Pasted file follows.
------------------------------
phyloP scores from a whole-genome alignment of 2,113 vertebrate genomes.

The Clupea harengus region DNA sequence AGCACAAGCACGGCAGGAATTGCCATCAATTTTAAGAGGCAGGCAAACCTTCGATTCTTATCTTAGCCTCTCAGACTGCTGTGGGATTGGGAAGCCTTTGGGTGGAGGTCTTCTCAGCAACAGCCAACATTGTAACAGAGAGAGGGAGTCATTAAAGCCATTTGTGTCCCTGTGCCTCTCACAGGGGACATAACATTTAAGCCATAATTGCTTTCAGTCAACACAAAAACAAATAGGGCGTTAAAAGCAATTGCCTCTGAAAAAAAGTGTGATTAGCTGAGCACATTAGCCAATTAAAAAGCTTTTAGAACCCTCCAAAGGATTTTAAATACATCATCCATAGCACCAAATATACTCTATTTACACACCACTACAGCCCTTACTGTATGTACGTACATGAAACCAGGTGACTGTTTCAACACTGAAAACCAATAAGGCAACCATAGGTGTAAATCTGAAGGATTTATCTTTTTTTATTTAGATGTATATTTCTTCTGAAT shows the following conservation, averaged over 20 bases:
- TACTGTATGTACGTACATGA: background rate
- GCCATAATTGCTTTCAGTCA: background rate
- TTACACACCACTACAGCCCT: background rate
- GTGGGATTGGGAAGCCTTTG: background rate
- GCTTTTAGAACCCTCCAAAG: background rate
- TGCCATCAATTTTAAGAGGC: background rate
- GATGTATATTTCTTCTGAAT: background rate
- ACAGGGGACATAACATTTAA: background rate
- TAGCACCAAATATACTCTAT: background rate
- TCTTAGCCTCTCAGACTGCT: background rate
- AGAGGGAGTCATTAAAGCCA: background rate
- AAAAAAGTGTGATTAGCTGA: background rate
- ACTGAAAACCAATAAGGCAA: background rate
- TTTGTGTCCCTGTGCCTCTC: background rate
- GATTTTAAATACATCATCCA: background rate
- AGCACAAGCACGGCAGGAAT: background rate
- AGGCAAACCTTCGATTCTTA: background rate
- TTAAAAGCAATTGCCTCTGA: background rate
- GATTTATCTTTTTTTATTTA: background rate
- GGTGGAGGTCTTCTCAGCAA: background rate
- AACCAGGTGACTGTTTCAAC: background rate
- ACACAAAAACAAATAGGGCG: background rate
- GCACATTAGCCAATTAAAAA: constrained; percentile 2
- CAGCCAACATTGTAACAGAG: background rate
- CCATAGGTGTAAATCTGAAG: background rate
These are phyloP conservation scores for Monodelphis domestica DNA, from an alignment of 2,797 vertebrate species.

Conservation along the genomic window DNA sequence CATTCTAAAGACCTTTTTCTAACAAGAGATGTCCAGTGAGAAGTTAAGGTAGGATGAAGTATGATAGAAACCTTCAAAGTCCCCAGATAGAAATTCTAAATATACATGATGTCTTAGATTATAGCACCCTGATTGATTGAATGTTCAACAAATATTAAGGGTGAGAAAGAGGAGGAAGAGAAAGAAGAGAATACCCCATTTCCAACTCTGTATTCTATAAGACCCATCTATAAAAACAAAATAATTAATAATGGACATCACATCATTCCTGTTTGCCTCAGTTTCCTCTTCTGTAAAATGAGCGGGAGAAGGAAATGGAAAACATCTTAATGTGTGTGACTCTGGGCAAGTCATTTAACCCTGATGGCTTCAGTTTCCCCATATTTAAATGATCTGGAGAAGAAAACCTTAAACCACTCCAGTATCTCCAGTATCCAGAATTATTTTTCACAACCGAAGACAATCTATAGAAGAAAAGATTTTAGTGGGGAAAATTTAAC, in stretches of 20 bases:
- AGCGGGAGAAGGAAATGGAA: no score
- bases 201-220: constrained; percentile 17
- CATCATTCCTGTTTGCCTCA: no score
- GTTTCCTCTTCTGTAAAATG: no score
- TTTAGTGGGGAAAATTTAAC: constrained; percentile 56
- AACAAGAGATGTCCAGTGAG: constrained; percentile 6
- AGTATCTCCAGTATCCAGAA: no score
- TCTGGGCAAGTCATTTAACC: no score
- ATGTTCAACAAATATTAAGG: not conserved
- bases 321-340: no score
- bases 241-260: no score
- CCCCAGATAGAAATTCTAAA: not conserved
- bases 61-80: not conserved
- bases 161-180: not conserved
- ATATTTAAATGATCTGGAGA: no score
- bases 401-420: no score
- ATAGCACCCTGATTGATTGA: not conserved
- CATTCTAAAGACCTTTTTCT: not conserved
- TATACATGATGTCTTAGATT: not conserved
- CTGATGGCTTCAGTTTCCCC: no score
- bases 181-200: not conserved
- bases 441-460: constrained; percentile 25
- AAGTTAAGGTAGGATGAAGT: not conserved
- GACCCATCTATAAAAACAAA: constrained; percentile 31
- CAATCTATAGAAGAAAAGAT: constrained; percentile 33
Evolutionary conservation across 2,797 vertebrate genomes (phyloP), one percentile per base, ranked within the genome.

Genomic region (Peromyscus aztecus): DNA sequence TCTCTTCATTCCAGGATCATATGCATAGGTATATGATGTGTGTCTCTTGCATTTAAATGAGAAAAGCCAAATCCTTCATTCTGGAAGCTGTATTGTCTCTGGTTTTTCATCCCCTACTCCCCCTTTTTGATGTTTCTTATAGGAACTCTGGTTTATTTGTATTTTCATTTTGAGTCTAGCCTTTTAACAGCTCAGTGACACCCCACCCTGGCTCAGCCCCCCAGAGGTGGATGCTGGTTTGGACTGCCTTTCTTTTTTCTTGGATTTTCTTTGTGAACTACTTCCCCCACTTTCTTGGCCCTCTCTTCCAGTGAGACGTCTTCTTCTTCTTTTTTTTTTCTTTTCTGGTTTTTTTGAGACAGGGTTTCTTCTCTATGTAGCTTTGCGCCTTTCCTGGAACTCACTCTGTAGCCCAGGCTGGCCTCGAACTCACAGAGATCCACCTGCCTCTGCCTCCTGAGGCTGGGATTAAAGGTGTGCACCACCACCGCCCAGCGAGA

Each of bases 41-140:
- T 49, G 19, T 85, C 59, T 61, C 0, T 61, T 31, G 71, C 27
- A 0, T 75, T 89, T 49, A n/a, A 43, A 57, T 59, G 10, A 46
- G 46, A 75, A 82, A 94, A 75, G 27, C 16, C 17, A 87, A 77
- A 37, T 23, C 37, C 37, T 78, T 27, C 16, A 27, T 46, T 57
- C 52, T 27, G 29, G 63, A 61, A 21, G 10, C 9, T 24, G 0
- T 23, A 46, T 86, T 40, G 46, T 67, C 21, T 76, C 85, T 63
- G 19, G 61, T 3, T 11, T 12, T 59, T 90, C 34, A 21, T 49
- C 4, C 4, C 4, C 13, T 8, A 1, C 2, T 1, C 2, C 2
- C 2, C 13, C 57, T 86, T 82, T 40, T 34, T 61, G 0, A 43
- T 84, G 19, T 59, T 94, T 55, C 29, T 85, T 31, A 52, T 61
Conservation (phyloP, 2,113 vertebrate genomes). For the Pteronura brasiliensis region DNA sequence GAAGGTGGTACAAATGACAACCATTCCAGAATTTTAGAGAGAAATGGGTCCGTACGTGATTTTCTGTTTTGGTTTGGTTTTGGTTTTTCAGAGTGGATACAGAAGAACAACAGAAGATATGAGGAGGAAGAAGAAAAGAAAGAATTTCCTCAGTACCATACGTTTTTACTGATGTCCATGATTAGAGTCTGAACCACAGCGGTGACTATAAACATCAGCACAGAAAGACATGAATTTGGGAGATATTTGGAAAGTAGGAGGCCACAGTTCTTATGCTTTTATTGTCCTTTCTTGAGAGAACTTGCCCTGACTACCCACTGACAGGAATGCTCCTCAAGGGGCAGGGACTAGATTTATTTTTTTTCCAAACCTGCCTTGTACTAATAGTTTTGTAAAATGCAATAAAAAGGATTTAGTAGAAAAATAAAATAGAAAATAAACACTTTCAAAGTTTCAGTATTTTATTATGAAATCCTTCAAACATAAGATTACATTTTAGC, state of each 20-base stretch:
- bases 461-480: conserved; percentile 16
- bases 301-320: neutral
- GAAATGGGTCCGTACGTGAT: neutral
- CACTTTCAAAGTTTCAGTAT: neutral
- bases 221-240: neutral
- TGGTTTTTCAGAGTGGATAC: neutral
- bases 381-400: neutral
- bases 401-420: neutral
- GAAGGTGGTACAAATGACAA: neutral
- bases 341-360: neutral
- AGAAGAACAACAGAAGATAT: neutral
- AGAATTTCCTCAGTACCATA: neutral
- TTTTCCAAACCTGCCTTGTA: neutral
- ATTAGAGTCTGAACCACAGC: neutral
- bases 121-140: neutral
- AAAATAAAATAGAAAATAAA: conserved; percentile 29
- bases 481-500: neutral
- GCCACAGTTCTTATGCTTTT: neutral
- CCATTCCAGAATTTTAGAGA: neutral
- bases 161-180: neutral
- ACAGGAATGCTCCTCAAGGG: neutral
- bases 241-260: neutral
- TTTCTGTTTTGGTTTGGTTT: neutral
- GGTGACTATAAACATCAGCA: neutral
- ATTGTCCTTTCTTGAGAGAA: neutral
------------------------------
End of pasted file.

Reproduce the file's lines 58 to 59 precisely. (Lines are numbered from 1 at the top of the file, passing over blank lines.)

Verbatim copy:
- T 49, G 19, T 85, C 59, T 61, C 0, T 61, T 31, G 71, C 27
- A 0, T 75, T 89, T 49, A n/a, A 43, A 57, T 59, G 10, A 46